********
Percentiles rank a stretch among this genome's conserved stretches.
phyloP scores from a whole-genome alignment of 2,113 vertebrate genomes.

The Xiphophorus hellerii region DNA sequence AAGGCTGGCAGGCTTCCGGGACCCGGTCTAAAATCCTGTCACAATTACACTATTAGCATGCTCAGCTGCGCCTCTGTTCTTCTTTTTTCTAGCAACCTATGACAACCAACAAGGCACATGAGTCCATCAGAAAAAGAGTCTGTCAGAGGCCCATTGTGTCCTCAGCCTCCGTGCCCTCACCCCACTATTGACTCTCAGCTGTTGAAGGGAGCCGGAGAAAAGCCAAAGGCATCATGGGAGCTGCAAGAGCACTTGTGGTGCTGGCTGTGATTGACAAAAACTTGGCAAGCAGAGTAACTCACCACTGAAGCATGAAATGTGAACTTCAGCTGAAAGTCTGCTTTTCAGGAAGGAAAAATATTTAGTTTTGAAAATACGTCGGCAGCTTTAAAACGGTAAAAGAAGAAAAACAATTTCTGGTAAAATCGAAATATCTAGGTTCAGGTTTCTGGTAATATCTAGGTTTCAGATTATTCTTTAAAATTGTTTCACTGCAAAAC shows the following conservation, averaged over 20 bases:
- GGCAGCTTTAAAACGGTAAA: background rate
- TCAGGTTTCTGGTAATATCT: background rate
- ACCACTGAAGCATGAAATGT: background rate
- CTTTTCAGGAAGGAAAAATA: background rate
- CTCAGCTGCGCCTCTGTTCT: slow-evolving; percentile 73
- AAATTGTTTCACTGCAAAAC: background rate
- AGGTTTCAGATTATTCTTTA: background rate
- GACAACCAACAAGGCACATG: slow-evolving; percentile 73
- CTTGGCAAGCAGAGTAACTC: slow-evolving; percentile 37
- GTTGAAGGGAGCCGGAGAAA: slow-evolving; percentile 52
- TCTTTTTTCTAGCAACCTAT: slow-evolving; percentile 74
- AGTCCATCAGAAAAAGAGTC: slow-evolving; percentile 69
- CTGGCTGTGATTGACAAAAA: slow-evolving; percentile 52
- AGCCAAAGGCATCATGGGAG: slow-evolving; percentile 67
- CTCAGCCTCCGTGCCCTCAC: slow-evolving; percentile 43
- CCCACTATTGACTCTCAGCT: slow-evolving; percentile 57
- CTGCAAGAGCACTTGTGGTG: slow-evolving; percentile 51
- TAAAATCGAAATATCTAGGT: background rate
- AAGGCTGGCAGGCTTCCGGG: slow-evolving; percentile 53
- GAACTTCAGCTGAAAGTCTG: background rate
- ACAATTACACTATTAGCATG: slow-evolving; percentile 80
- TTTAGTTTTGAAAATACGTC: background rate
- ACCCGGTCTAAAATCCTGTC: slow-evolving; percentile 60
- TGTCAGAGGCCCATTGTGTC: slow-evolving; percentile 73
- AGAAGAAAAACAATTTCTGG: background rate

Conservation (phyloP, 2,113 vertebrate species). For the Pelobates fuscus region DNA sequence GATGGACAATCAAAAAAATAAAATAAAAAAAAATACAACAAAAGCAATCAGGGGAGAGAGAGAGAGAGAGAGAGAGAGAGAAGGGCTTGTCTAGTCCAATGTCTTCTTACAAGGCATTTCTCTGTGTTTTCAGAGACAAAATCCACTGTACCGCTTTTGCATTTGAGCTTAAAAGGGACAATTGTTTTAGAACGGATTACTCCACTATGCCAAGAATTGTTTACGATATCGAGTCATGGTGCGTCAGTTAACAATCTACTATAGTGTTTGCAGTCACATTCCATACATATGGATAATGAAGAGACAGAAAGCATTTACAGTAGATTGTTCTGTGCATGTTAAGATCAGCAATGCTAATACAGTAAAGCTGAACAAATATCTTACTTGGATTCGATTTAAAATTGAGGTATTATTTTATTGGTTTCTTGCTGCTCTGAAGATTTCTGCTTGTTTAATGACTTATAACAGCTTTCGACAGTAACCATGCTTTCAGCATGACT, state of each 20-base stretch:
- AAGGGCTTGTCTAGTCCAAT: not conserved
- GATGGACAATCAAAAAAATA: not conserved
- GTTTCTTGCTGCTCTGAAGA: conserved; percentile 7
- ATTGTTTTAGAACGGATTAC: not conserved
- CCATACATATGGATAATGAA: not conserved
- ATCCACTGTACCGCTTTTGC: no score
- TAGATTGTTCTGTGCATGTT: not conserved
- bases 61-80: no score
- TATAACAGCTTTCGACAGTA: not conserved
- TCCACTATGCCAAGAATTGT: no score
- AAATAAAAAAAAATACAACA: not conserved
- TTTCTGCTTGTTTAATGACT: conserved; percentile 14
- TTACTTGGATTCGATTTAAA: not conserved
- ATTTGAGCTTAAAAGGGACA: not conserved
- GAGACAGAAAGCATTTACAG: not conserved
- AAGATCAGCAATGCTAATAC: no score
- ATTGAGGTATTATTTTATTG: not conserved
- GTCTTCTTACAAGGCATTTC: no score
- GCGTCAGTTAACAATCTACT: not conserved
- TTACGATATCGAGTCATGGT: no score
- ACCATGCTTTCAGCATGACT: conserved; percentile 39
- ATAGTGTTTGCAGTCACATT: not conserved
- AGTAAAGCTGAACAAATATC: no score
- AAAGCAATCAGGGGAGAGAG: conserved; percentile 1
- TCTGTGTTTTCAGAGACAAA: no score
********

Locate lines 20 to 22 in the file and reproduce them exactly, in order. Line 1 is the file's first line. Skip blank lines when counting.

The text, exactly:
- CTGCAAGAGCACTTGTGGTG: slow-evolving; percentile 51
- TAAAATCGAAATATCTAGGT: background rate
- AAGGCTGGCAGGCTTCCGGG: slow-evolving; percentile 53